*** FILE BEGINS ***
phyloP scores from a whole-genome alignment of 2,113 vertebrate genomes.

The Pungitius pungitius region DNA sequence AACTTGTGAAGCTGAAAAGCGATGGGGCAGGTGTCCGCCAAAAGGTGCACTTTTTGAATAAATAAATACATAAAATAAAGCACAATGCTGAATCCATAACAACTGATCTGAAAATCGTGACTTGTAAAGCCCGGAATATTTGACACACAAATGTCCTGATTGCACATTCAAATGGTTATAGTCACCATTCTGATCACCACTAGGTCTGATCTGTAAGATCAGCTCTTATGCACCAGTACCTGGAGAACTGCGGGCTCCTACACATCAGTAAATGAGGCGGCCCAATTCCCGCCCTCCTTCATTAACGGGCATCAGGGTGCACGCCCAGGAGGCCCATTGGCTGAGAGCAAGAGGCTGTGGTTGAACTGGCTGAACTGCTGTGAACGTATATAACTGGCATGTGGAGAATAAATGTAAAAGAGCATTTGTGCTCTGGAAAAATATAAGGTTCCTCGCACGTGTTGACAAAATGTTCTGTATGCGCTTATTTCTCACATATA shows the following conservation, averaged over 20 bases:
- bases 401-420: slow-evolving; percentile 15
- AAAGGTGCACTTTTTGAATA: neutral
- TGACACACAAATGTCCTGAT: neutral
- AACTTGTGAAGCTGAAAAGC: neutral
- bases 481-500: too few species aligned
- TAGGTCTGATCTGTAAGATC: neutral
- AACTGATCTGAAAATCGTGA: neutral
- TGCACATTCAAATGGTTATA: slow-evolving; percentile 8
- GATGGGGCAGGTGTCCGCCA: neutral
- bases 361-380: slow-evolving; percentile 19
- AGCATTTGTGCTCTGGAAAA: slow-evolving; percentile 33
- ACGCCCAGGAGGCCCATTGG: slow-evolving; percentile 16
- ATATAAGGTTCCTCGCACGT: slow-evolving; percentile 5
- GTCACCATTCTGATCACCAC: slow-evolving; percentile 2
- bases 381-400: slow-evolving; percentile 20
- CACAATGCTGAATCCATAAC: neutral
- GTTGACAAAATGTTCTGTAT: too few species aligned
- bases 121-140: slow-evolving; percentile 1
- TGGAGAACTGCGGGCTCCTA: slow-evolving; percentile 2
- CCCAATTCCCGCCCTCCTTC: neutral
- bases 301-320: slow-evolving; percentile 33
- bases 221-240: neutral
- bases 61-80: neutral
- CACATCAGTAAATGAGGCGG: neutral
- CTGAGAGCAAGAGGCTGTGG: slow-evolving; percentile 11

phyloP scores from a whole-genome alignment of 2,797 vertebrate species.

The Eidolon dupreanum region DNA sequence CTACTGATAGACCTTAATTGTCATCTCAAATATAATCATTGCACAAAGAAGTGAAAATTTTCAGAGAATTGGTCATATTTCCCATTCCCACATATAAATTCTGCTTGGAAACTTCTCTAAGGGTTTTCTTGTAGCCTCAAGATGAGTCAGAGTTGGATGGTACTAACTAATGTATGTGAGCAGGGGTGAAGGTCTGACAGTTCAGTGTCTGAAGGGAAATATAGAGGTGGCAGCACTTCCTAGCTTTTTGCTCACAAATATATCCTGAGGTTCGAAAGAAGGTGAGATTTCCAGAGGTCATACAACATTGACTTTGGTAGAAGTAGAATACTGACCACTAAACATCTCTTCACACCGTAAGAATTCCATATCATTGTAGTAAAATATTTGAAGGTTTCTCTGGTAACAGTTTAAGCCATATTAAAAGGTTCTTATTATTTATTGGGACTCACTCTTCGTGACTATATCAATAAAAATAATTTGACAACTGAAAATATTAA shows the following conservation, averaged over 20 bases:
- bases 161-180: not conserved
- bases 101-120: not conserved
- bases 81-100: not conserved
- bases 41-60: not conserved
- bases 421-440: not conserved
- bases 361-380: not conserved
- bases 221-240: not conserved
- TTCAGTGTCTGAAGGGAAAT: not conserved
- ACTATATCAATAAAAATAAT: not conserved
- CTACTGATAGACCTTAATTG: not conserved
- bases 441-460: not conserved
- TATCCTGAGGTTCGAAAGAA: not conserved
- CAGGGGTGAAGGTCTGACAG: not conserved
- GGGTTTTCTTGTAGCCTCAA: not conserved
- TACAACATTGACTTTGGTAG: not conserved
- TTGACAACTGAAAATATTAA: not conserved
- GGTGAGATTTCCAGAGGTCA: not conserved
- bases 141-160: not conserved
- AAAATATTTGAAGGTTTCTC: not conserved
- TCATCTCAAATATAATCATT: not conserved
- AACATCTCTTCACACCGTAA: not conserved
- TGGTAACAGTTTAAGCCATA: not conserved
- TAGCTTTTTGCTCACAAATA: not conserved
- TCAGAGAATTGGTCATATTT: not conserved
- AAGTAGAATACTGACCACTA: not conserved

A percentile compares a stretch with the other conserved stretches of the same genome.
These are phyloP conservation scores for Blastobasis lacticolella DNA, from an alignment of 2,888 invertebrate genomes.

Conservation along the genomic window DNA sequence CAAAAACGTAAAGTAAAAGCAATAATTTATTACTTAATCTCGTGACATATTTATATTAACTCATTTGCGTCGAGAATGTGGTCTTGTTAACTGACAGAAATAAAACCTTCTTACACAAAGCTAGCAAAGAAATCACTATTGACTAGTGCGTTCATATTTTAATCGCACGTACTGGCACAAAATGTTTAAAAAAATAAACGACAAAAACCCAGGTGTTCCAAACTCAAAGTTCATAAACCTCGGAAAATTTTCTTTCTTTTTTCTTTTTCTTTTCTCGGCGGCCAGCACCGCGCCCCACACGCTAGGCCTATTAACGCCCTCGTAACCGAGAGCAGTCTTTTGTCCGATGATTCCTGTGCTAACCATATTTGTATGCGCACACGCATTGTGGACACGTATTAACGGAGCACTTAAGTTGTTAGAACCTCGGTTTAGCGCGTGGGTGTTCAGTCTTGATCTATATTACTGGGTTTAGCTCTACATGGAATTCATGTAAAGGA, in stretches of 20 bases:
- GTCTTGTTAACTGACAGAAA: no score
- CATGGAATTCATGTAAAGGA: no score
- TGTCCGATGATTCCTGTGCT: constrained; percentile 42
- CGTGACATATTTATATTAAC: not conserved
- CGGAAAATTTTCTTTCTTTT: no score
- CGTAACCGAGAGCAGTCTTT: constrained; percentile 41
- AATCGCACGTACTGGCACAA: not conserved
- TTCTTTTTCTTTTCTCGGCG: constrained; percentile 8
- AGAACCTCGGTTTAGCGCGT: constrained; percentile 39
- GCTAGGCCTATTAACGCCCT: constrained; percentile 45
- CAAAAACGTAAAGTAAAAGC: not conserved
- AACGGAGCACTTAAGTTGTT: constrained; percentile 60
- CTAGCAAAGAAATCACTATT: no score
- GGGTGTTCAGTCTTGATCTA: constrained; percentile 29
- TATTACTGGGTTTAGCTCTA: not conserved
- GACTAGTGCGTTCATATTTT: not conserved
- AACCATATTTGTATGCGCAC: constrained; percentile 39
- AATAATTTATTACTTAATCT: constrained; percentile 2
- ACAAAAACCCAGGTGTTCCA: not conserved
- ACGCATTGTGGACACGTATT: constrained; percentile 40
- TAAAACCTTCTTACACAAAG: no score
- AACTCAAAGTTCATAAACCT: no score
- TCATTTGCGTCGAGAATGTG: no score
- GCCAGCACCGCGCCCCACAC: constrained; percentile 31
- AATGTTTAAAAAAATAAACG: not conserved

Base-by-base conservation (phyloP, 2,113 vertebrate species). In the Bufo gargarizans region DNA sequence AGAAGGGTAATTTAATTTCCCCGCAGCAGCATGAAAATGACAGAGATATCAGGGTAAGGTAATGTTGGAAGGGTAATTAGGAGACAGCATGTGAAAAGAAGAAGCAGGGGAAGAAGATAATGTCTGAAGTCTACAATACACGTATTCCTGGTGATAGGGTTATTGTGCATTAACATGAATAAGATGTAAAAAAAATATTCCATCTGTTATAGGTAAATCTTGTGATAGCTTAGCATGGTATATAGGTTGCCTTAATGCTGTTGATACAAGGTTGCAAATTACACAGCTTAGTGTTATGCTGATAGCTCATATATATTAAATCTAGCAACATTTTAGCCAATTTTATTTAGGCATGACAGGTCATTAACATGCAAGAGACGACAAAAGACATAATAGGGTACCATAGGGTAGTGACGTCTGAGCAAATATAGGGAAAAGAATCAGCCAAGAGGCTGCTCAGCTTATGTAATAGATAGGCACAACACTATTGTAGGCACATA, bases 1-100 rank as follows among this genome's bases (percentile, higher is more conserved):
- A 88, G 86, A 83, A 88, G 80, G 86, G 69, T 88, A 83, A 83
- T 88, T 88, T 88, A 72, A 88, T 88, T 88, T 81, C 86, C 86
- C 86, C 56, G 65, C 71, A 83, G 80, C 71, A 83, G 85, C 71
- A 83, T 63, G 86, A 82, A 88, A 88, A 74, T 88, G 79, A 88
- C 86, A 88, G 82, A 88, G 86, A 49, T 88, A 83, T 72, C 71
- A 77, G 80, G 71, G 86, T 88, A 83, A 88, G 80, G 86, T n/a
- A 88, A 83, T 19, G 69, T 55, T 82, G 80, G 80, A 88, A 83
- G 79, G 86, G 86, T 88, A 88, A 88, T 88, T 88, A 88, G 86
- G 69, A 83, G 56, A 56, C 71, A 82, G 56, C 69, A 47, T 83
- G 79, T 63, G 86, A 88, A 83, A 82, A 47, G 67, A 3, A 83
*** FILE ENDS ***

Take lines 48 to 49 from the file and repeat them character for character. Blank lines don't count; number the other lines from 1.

- AAAATATTTGAAGGTTTCTC: not conserved
- TCATCTCAAATATAATCATT: not conserved